Therefore he turns in the most unexpected way with an appeal to the king’s conscience. “King Agrippa, believest thou the prοphets? I know that thou believest.” Surprised out of his imperturbable self-complacency, and endeavoring to cover his confusion by a jest, the king replies, for it is no answer, “With little pains thou art persuading to make me a Christian.” This appears to be the sense if we take into account the critical reading μεγάλῳ in what follows. Were the Received Text justified which gives πόλλῳ, “much,” this rendering could hardly stand; for the more natural force would then be “in a little while,” distinguished from “much time.”
It is plain that Agrippa had no answer to what had been shown from scripture and the gospel facts. It is equally plain that the conclusion was irresistible, which he strove to parry. The truth is no question of reasoning but of faith in the testimony of God: only there is no root save in the conscience that owns sin and looks to God’s grace in spite of it. And Christ and His work on the cross give the troubled soul confidence; because God sent His Son into the world for the twofold blessing, blessings equally needed by the sinner and flowing from God Himself, that we should live through Christ, and that He should die a propitiation for us. Faith in God’s testimony of His love who therefore gave His Son receives these infinite blessings in Christ. But it is not mere mind that makes the discovery; and if it were, it could avail nothing. It is only to the babe, to the broken in heart, to the consciously ruined sinner, that the truth comes from God. For He is calling souls to the knowledge of Himself, not training theologians It is salvation made known in Christ, not religious science which the world builds up for itself out of it.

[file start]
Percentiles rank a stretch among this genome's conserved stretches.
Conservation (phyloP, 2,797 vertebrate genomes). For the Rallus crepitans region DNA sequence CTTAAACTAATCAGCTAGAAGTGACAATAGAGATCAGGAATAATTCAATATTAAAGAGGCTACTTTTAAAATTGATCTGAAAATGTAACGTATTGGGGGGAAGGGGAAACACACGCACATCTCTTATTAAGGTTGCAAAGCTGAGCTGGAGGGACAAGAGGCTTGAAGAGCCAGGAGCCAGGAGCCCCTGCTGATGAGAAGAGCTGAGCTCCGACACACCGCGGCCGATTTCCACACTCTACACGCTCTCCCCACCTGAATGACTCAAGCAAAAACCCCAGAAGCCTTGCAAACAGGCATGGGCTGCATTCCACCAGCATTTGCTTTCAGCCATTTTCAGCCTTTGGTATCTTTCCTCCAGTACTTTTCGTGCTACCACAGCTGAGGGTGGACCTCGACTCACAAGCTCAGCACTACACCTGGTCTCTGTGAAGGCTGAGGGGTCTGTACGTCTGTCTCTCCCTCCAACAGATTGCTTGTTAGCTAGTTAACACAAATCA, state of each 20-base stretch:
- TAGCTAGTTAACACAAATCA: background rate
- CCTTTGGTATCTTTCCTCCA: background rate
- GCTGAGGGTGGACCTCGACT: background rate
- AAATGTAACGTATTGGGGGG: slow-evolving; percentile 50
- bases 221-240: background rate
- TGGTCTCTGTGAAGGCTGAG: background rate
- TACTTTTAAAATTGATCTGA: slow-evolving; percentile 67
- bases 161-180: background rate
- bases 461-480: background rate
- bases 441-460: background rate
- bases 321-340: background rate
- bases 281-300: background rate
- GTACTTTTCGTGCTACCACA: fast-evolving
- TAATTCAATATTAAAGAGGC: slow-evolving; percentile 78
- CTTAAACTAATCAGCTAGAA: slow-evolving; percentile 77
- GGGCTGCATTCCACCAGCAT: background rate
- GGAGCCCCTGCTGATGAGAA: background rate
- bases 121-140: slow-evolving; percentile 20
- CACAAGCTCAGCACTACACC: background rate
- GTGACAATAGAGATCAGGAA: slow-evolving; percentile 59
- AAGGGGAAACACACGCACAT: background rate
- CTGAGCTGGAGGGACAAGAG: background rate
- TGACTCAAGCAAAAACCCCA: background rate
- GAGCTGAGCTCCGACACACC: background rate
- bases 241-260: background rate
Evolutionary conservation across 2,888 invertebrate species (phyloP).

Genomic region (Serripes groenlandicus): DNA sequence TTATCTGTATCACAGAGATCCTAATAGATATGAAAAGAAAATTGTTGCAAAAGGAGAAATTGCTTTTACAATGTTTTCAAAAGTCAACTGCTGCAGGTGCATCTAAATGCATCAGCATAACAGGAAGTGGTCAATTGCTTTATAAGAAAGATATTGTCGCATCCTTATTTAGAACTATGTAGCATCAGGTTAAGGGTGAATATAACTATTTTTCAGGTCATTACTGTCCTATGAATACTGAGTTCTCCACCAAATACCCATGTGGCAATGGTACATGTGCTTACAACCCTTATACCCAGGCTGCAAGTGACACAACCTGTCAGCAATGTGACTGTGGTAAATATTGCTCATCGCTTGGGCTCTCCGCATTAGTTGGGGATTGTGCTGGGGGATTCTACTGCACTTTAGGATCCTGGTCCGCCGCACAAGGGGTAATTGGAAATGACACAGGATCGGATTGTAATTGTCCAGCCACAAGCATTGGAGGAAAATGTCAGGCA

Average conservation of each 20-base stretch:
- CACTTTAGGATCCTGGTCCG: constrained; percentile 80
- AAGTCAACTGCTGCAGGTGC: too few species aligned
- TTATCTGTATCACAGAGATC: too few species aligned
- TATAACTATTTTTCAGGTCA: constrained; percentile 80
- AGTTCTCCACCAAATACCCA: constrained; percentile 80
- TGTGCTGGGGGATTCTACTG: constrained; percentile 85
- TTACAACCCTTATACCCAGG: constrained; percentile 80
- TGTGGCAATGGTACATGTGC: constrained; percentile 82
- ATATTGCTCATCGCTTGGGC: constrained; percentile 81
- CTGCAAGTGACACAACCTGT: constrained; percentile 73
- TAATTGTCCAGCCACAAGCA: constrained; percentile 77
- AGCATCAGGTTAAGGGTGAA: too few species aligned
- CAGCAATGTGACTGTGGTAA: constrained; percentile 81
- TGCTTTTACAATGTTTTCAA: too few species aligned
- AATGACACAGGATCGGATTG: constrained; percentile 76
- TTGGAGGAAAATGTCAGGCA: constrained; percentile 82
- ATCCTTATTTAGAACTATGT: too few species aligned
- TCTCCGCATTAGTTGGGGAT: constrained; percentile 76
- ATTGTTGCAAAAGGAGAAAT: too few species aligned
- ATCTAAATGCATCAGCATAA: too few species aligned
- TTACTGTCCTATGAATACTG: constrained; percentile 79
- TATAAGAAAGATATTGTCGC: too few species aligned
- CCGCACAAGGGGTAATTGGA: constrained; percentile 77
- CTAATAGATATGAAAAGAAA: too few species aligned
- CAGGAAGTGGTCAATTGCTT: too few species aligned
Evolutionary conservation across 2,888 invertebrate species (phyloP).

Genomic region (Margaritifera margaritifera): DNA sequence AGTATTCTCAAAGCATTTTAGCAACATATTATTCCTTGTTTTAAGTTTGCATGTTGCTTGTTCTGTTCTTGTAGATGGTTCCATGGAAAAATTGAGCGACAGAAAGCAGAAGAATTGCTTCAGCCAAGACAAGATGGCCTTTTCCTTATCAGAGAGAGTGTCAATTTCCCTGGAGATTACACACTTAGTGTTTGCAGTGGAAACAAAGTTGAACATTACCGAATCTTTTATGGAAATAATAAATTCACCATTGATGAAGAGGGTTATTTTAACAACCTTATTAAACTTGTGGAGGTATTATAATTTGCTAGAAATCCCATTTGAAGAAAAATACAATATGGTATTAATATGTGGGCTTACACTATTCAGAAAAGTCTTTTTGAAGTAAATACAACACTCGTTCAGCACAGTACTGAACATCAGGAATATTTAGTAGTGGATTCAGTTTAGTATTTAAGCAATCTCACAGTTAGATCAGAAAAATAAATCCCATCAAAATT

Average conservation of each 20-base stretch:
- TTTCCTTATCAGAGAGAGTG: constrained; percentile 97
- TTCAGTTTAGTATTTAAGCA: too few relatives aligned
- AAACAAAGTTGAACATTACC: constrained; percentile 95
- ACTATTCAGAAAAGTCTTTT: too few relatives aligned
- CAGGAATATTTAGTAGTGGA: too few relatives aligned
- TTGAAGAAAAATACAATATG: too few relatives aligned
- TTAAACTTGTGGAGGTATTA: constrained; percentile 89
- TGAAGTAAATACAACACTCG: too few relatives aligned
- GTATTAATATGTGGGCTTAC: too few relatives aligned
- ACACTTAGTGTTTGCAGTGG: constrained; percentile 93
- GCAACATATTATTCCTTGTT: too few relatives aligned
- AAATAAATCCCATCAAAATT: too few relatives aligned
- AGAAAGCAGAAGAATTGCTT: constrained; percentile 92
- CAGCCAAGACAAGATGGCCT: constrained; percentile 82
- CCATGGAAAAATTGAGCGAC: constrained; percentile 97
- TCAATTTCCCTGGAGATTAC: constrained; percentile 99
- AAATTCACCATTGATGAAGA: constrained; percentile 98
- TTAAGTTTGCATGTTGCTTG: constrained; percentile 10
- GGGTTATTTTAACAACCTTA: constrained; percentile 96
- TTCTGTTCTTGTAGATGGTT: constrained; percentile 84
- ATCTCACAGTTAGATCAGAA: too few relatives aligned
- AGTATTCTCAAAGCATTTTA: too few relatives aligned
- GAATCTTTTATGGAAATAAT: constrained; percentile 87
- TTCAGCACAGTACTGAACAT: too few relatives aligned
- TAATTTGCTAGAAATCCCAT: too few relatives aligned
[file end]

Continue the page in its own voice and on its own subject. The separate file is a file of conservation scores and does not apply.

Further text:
So the apostle takes up the king’s word to escape further parley, and takes it up with a love and dignity suited to the Holy Spirit that dwelt in him. It is the simple but deep utterance of a heart supremely happy in the Savior, and in the assurance of grace in Him that could embrace not Agrippa only but all that composed his audience that day. What mercy to man! What goodness of God! What inexhaustible power and fullness in the name of Jesus! Even in the most general form such an ardent wish of blessing had been much. But the more clearly we regard his words the wonder grows. “I would to God that both with little and with great pains not thou only but also all that hear me this day should become as I too am, except these bonds.” The largeness of heart suits admirably him who made known God’s righteousness unto all, and upon all those that believe. The readiness to take all pains is in keeping with the debtor both to Greeks and barbarians, both in wise and to foolish, who working night and day not to burden any, preached the gospel to all. But the perfect happiness of his soul flows over when he wishes to God for them that they might be as he too was. What! the man who had been beaten for dead, and in prison for years, known to be innocent by successive governors, yet chained to a soldier night and day to please a people whom these governors despised and hated. Yes, this is the man who wishes for them all, by little pains and by great as the case might be, that they might not be forgiven or saved only, good a wish as this is, but far, far more, that they might become even as he, filled with the conscious joy of being blessed with Christ and enjoying the present cloudless favor of God. Indeed nothing less is normal Christianity. Yet he adds, except these bonds: “this he could not, did not, wish for one of them. Truly it was a soul that kept itself in the love of God, looking for the mercy of our Lord Jesus Christ unto eternal life.
Was there one heart that responded, one conscience pierced? We know not, but only that forthwith the court retired, yet owned that the prisoner’s course deserved neither death nor bonds. Agrippa especially, and he was the most competent to speak, declared that he might have been set at liberty but for his appeal to Caesar. How little the king knew God’s purpose or ways! Paul, as he suffered with Christ, was called in due time to suffer for Him. In due time he was to have his wish, to become conformed to His death (Phil 3:9-11).